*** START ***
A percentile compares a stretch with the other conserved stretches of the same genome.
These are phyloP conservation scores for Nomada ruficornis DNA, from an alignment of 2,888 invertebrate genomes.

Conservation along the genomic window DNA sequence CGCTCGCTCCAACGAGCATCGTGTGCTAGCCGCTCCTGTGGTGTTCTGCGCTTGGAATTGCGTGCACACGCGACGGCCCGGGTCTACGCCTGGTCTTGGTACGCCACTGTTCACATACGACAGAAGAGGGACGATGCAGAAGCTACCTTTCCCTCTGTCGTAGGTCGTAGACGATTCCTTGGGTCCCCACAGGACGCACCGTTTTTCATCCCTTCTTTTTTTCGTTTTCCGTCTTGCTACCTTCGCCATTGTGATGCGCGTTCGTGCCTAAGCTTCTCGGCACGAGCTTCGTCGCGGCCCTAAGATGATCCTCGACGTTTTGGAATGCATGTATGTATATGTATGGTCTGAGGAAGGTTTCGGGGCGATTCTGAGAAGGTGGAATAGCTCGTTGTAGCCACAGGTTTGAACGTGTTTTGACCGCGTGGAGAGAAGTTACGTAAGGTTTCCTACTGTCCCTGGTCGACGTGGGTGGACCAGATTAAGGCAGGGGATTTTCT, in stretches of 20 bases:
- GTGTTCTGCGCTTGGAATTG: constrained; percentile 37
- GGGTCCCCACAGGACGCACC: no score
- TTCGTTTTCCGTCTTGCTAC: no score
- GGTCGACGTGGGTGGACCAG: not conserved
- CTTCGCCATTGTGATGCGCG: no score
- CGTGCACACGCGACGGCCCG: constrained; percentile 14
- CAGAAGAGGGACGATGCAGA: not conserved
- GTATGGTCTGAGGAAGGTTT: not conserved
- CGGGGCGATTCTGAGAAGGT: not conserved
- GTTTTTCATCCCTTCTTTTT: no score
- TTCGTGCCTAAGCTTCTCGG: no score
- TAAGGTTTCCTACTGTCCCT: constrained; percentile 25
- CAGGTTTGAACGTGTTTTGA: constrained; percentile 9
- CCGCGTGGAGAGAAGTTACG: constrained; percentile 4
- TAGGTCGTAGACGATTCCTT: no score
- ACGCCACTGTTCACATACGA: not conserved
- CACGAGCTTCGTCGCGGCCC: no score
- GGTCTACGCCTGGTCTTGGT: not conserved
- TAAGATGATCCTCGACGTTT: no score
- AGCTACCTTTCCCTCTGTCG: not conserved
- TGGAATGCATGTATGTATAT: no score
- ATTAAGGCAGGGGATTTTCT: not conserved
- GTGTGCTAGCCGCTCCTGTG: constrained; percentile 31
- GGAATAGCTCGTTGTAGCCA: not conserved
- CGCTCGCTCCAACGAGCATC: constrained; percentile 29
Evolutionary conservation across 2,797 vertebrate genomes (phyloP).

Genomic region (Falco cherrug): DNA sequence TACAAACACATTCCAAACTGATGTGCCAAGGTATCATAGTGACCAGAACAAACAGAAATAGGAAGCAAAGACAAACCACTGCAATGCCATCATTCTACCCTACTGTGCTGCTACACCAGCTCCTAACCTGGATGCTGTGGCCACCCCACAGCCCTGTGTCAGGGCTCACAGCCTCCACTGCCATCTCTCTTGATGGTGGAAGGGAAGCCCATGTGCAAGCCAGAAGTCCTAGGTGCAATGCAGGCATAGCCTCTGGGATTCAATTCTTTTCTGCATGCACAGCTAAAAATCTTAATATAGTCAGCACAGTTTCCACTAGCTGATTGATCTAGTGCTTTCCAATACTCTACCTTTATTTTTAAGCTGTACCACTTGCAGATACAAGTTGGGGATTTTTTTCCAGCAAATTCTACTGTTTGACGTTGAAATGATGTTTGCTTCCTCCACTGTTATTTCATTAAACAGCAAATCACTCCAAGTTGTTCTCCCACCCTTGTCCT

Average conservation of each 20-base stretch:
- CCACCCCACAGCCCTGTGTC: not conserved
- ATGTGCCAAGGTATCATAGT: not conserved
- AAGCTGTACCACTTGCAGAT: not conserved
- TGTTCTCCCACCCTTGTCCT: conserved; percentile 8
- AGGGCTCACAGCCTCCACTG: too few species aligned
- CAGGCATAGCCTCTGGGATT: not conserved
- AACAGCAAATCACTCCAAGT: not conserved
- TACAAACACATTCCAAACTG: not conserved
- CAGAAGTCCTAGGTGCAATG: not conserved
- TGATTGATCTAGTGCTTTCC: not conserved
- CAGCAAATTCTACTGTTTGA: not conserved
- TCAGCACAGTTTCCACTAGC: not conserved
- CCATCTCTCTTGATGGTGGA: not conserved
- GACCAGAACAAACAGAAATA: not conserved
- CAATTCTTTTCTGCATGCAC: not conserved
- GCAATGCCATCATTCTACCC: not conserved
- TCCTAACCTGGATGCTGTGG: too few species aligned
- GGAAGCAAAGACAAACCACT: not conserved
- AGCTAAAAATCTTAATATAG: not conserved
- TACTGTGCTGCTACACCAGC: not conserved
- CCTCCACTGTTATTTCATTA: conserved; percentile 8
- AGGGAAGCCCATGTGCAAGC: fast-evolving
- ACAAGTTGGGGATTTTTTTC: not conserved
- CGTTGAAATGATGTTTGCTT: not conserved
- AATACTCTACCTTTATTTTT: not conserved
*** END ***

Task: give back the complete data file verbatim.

A percentile compares a stretch with the other conserved stretches of the same genome.
These are phyloP conservation scores for Nomada ruficornis DNA, from an alignment of 2,888 invertebrate genomes.

Conservation along the genomic window DNA sequence CGCTCGCTCCAACGAGCATCGTGTGCTAGCCGCTCCTGTGGTGTTCTGCGCTTGGAATTGCGTGCACACGCGACGGCCCGGGTCTACGCCTGGTCTTGGTACGCCACTGTTCACATACGACAGAAGAGGGACGATGCAGAAGCTACCTTTCCCTCTGTCGTAGGTCGTAGACGATTCCTTGGGTCCCCACAGGACGCACCGTTTTTCATCCCTTCTTTTTTTCGTTTTCCGTCTTGCTACCTTCGCCATTGTGATGCGCGTTCGTGCCTAAGCTTCTCGGCACGAGCTTCGTCGCGGCCCTAAGATGATCCTCGACGTTTTGGAATGCATGTATGTATATGTATGGTCTGAGGAAGGTTTCGGGGCGATTCTGAGAAGGTGGAATAGCTCGTTGTAGCCACAGGTTTGAACGTGTTTTGACCGCGTGGAGAGAAGTTACGTAAGGTTTCCTACTGTCCCTGGTCGACGTGGGTGGACCAGATTAAGGCAGGGGATTTTCT, in stretches of 20 bases:
- GTGTTCTGCGCTTGGAATTG: constrained; percentile 37
- GGGTCCCCACAGGACGCACC: no score
- TTCGTTTTCCGTCTTGCTAC: no score
- GGTCGACGTGGGTGGACCAG: not conserved
- CTTCGCCATTGTGATGCGCG: no score
- CGTGCACACGCGACGGCCCG: constrained; percentile 14
- CAGAAGAGGGACGATGCAGA: not conserved
- GTATGGTCTGAGGAAGGTTT: not conserved
- CGGGGCGATTCTGAGAAGGT: not conserved
- GTTTTTCATCCCTTCTTTTT: no score
- TTCGTGCCTAAGCTTCTCGG: no score
- TAAGGTTTCCTACTGTCCCT: constrained; percentile 25
- CAGGTTTGAACGTGTTTTGA: constrained; percentile 9
- CCGCGTGGAGAGAAGTTACG: constrained; percentile 4
- TAGGTCGTAGACGATTCCTT: no score
- ACGCCACTGTTCACATACGA: not conserved
- CACGAGCTTCGTCGCGGCCC: no score
- GGTCTACGCCTGGTCTTGGT: not conserved
- TAAGATGATCCTCGACGTTT: no score
- AGCTACCTTTCCCTCTGTCG: not conserved
- TGGAATGCATGTATGTATAT: no score
- ATTAAGGCAGGGGATTTTCT: not conserved
- GTGTGCTAGCCGCTCCTGTG: constrained; percentile 31
- GGAATAGCTCGTTGTAGCCA: not conserved
- CGCTCGCTCCAACGAGCATC: constrained; percentile 29
Evolutionary conservation across 2,797 vertebrate genomes (phyloP).

Genomic region (Falco cherrug): DNA sequence TACAAACACATTCCAAACTGATGTGCCAAGGTATCATAGTGACCAGAACAAACAGAAATAGGAAGCAAAGACAAACCACTGCAATGCCATCATTCTACCCTACTGTGCTGCTACACCAGCTCCTAACCTGGATGCTGTGGCCACCCCACAGCCCTGTGTCAGGGCTCACAGCCTCCACTGCCATCTCTCTTGATGGTGGAAGGGAAGCCCATGTGCAAGCCAGAAGTCCTAGGTGCAATGCAGGCATAGCCTCTGGGATTCAATTCTTTTCTGCATGCACAGCTAAAAATCTTAATATAGTCAGCACAGTTTCCACTAGCTGATTGATCTAGTGCTTTCCAATACTCTACCTTTATTTTTAAGCTGTACCACTTGCAGATACAAGTTGGGGATTTTTTTCCAGCAAATTCTACTGTTTGACGTTGAAATGATGTTTGCTTCCTCCACTGTTATTTCATTAAACAGCAAATCACTCCAAGTTGTTCTCCCACCCTTGTCCT

Average conservation of each 20-base stretch:
- CCACCCCACAGCCCTGTGTC: not conserved
- ATGTGCCAAGGTATCATAGT: not conserved
- AAGCTGTACCACTTGCAGAT: not conserved
- TGTTCTCCCACCCTTGTCCT: conserved; percentile 8
- AGGGCTCACAGCCTCCACTG: too few species aligned
- CAGGCATAGCCTCTGGGATT: not conserved
- AACAGCAAATCACTCCAAGT: not conserved
- TACAAACACATTCCAAACTG: not conserved
- CAGAAGTCCTAGGTGCAATG: not conserved
- TGATTGATCTAGTGCTTTCC: not conserved
- CAGCAAATTCTACTGTTTGA: not conserved
- TCAGCACAGTTTCCACTAGC: not conserved
- CCATCTCTCTTGATGGTGGA: not conserved
- GACCAGAACAAACAGAAATA: not conserved
- CAATTCTTTTCTGCATGCAC: not conserved
- GCAATGCCATCATTCTACCC: not conserved
- TCCTAACCTGGATGCTGTGG: too few species aligned
- GGAAGCAAAGACAAACCACT: not conserved
- AGCTAAAAATCTTAATATAG: not conserved
- TACTGTGCTGCTACACCAGC: not conserved
- CCTCCACTGTTATTTCATTA: conserved; percentile 8
- AGGGAAGCCCATGTGCAAGC: fast-evolving
- ACAAGTTGGGGATTTTTTTC: not conserved
- CGTTGAAATGATGTTTGCTT: not conserved
- AATACTCTACCTTTATTTTT: not conserved